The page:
Putting the click on the "and" of beats 1, 2, 3, 4 is quiet difficult, I find some easier than others.
    I just got the time guru app, it seems great but have a good metronome already but can see the benifit.
    I don't toatlly understand whats happening in the Nelson Veras vid but it looks like he's got his head around that stuff pretty well!

  6. Gesture
    Member

    He's actually doing the same exercise you talked about. He starts with regular quintuplets and then he starts playing a straight bebop theme having the click on every 5th 8th note (Instead of slow quarter notes in the exercise you described).

    What I found useful is a pretty (but hard) basic exercise. Just play play quarter note/8th note pulse along with a metronome and try to make it feel good. Then I practice playing the pulse behind and ahead of the beat. Then I practice the rhythm of a simple melody ( for example autumn leaves) using only one note and again I practice playing it behind and ahead of the beat.
    This made me more aware of rhythmic placement and helped me play rhythms more confidently.

    In the end all these exercises posted here are great but I think to get really good time practicing with the beat on 1 and 3 or 2 and 4 on all tempo's is already great. Nothing too crazy. Also playing with a good drummer. Or maybe try a book from a drummer like Ari Hoenig.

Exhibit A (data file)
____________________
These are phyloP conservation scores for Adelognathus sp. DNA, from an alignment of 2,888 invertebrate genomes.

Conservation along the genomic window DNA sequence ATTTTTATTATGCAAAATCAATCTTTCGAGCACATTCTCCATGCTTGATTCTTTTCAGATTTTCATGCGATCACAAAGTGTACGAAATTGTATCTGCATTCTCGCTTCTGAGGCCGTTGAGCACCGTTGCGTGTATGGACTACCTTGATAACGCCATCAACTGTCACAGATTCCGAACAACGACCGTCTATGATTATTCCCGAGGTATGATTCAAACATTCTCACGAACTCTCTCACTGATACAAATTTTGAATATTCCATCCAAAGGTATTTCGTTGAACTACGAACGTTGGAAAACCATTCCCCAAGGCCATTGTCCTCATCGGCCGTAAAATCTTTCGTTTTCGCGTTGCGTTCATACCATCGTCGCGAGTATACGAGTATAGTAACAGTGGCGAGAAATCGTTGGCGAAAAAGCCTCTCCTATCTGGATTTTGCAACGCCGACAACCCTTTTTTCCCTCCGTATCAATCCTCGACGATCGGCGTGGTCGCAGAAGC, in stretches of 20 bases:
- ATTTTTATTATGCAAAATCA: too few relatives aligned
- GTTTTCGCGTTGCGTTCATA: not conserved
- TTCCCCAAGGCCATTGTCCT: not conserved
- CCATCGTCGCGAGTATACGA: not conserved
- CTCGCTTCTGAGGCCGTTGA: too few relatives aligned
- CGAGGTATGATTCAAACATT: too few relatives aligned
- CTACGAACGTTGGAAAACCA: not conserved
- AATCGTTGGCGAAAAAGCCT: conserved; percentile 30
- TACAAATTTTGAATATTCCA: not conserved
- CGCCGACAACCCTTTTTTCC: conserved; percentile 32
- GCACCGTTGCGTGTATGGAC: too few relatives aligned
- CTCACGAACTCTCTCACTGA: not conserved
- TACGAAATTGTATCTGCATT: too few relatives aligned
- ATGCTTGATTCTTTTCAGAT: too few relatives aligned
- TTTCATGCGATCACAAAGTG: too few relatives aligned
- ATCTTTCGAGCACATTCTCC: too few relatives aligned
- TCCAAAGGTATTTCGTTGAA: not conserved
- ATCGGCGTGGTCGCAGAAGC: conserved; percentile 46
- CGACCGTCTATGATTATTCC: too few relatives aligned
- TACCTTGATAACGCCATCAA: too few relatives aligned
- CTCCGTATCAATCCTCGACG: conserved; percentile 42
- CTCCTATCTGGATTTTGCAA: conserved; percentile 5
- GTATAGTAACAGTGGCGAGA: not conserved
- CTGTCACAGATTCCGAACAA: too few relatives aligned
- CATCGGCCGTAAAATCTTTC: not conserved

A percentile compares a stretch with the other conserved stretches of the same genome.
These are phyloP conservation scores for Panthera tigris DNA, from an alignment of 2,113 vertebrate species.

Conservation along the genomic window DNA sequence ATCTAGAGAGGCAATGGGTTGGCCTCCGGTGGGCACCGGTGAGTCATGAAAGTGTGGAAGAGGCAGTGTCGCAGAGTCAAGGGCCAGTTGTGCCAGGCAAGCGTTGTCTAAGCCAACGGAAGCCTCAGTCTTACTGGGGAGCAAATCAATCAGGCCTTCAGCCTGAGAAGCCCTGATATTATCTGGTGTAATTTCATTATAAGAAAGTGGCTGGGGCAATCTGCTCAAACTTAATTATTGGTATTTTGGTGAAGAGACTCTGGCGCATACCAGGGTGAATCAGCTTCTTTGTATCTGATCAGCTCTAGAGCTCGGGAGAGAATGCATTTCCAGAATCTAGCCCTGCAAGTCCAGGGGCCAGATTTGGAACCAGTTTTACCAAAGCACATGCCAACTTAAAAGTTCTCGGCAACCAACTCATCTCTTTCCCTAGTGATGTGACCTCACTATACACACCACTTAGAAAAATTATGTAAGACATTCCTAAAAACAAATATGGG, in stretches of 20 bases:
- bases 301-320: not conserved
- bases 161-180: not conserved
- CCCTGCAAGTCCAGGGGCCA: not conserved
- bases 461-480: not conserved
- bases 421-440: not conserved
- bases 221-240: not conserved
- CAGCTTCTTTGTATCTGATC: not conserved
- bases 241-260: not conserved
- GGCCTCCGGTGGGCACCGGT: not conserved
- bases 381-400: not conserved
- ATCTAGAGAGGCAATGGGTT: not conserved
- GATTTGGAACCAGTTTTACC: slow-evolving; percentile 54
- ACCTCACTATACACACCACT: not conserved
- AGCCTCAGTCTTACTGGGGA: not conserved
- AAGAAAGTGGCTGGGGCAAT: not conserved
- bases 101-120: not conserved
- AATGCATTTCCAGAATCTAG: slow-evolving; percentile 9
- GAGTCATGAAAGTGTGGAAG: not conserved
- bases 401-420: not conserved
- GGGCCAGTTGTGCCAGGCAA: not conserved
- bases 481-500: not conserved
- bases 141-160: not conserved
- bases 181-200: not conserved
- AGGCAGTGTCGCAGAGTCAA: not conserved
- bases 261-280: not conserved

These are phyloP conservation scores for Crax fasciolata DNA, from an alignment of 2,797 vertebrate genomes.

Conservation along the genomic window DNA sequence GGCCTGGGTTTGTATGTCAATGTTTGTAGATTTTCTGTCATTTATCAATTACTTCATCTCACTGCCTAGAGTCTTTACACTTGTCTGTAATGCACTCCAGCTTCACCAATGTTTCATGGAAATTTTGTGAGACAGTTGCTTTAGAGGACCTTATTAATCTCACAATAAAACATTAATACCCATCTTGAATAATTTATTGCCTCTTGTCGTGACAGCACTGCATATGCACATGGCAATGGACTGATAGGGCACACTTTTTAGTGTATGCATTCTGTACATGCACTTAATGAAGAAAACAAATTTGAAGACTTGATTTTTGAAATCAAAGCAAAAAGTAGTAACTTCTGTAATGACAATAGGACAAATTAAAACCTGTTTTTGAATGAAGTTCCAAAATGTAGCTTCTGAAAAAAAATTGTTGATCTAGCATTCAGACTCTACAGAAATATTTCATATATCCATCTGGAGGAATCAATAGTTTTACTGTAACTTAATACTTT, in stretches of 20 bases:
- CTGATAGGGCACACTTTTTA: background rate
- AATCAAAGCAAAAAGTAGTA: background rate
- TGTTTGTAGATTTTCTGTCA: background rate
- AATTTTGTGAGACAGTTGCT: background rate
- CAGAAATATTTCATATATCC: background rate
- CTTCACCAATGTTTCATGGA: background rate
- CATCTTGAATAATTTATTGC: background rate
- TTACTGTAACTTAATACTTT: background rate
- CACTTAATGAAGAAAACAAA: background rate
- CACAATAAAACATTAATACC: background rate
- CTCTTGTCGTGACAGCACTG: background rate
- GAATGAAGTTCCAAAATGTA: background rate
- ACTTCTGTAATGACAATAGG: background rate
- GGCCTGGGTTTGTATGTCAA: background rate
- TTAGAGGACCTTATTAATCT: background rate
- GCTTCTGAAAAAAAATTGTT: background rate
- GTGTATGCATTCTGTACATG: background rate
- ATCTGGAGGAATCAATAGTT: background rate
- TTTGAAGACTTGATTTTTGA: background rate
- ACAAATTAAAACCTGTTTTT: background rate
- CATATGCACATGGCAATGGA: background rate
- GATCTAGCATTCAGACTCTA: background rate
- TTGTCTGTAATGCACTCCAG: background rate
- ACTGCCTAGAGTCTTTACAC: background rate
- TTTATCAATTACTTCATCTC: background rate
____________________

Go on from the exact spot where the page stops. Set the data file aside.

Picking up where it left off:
I bought one of his lessons and it was really useful. http://www.mymusicmasterclass.com/premiumvideos/rhythm-training-for-musicians-masterclass-ari-hoenig-1/

  7. aramaya
    Member

    how much time do you spend playing with other musicians? there is no substitute for playing
    with a drummer who has a great sense of time. Metronome time is one thing, but learning to play
    in the context of a group is another thing entirely. Time is different in nearly every
    situation/group you will play in. Learning to compensate for others and still make
    the band groove is perhaps more important than having incredible metronome time.

    Everything said above is helpful and valid, just offering another perspective that
    we some times lose sight of in the practice room.

  8. aramaya
    Member

    something that I enjoyed doing a while back was practicing with recordings
    of Nasheet Waits and trying to pull all the rhythms for my lines from his ride patterns
    and fills on the kit. this might be a little more organic and prepare you more for actual
    playing, bc your time is then hooking up with a feel and also learning to anticipate the motion
    of another player, as well as blend rhythmically. You could try working like this with different drummers:
    Roy Haynes, Brian Blade, Tony Williams, Elvin Jones, Philly Joe, etc.
    Each one feels different and will teach you something new rhythmically that will be
    more than applicable on the gig.


Reply

You must log in to post.